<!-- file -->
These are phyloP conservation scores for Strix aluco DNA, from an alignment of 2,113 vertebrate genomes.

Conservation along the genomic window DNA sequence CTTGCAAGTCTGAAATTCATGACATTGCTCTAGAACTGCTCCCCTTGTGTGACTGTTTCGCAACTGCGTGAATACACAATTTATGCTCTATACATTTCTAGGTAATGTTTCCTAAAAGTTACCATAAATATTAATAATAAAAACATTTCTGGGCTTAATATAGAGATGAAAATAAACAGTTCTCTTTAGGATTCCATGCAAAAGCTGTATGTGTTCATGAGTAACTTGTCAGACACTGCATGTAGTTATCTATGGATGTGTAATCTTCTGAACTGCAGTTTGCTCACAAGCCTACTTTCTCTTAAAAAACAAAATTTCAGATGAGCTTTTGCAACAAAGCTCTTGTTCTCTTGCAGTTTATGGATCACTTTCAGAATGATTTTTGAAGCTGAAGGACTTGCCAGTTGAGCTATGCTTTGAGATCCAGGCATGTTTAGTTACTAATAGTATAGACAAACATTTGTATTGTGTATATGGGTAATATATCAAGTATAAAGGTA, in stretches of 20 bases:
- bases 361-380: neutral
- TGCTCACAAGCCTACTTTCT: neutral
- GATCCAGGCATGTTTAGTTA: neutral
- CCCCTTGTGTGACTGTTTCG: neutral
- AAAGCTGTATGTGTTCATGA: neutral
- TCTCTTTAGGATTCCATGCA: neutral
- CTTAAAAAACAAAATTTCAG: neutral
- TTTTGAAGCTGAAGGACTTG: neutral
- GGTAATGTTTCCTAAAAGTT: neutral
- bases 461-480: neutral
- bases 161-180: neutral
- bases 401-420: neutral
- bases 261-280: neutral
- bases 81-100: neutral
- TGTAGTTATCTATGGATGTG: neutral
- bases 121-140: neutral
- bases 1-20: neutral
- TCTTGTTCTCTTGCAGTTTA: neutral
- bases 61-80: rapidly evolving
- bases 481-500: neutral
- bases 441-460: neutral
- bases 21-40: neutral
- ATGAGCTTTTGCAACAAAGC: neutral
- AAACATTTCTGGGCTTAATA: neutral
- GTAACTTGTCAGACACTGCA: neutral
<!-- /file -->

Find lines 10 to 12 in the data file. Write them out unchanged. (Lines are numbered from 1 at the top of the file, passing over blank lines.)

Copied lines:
- TTTTGAAGCTGAAGGACTTG: neutral
- GGTAATGTTTCCTAAAAGTT: neutral
- bases 461-480: neutral